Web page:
The Dutch have their own take on Santa, and his name is Sinterklaas. Sinterklaas travels to the Netherlands via steamship each year with his racist sidekick Zwarte Piet. But otherwise, he’s pretty similar to Santa. And if Santa can be evil, so can Sinterklaas. According to the backstory in Sint (or Saint), the townspeople burned their malevolent bishop alive on December 5, 1492. But Sinterklaas returns from the grave on that date whenever there’s a full moon to continue dropping bodies. In keeping with his olden origins, he rides around on a white horse wielding a golden staff … that he can use to murder you.

11. SANTA’S SLAY (2005)

Ever wonder where Santa came from? This horror-comedy claims he comes from the worst possible person: Satan. The devil’s kid lost a bet many years ago and had to pretend to be a jolly gift-giver. But now the terms of the bet are up and he’s out to act like a true demon. That includes killing Fran Drescher and James Caan, obviously.

12. ALL THROUGH THE HOUSE (2015)

Another Santa slasher is on the loose in All Through the House, but the big mystery here is who it is. This villain dons a mask during his/her streak through suburbia—and, as the genre dictates, offs a bunch of promiscuous young couples along the way. The riddle is all tied up in the disappearance of a little girl, who vanished several years earlier.

13. CHRISTMAS EVIL (1980)

Several years before Silent Night, Deadly Night garnered protests for its anti-Kringle stance, Christmas Evil put a radicalized Santa at the center of its story. The movie’s protagonist, Harry Stadling, first starts to get weird thoughts in his head as a kid when he sees “Santa” (really his dad in the costume) groping his mom. Then, he becomes unhealthily obsessed with the holiday season, deludes himself into thinking he’s Santa, and goes on a rampage. The movie is mostly notable for its superfan John Waters, who lent commentary to the DVD and gave Christmas Evil some serious cult cred.

14. SANTA CLAWS (1996)

If you thought this was the holiday version of Pet Sematary, guess again. The culprit here isn’t a demon cat in a Santa hat, but a creepy next-door neighbor. Santa Claws stars B-movie icon Debbie Rochon as Raven Quinn, an actress going through a divorce right in the middle of the holidays. She needs some help caring for her two girls, so she seeks out Wayne, her neighbor who has an obsessive crush on her. He eventually snaps and dresses up as Santa Claus in a ski mask. Mayhem ensues.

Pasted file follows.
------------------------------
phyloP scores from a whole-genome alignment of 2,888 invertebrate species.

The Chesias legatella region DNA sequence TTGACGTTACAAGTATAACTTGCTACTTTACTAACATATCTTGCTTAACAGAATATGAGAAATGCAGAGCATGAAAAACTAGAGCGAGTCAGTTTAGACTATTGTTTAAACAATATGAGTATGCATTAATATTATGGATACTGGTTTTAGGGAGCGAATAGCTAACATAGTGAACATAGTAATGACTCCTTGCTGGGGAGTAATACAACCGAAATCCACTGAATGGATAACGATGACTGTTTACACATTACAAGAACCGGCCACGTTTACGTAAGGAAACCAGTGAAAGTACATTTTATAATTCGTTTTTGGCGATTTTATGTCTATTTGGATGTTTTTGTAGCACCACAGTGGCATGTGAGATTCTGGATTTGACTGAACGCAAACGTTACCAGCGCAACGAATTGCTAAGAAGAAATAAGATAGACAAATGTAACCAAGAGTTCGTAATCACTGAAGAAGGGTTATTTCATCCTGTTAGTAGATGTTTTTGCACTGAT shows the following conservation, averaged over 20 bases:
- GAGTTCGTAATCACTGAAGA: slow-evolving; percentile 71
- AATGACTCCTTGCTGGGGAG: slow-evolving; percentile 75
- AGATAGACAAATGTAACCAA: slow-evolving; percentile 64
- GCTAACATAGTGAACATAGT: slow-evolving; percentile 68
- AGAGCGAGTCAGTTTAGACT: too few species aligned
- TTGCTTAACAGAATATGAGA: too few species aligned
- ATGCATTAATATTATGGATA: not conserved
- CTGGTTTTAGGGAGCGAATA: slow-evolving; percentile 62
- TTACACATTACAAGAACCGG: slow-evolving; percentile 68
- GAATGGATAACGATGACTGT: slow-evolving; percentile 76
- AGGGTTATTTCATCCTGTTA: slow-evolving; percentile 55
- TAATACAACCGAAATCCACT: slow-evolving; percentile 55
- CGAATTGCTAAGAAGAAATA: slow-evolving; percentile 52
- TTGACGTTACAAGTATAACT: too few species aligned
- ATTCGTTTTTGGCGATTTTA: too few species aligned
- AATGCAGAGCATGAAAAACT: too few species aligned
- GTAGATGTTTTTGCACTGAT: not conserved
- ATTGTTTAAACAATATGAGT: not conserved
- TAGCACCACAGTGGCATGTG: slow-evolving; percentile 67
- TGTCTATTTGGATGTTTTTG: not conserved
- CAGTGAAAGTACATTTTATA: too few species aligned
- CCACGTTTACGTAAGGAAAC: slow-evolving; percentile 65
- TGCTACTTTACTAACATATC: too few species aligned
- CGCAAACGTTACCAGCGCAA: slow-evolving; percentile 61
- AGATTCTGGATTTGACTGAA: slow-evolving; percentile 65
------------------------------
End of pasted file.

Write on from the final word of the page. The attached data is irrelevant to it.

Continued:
15. NEW YEAR’S EVIL (1980)

Because the holidays aren’t over until everyone’s sung “Auld Lang Syne,” we can’t count out New Year’s Eve horror. In New Year’s Evil, lady rocker Blaze is hosting a live NYE show. Everything is going well, until a man calls in promising to kill at midnight. The cops write it off as a prank call, but soon, Blaze’s friends start dropping like flies. Just to tie it all together, the mysterious murderer refers to himself as … “EVIL.”

nextArticle.image_alt|e
The American Museum of Natural History
arrow
Lists
10 Surprising Ways Senses Shape Perception
The American Museum of Natural History
The American Museum of Natural History

Every bit of information we know about the world we gathered with one of our five senses. But even with perfect pitch or 20/20 vision, our perceptions don’t always reflect an accurate picture of our surroundings. Our brain is constantly filling in gaps and taking shortcuts, which can result in some pretty wild illusions.

That’s the subject of “Our Senses: An Immersive Experience,” a new exhibition at the American Museum of Natural History in New York City. Mental Floss recently took a tour of the sensory funhouse to learn more about how the brain and the senses interact.

1. LIGHTING REVEALS HIDDEN IMAGES.

Woman and child looking at pictures on a wall

Under normal lighting, the walls of the first room of “Our Senses” look like abstract art. But when the lights change color, hidden illustrations are revealed. The three lights—blue, red, and green—used in the room activate the three cone cells in our eyes, and each color highlights a different set of animal illustrations, giving the viewers the impression of switching between three separate rooms while standing still.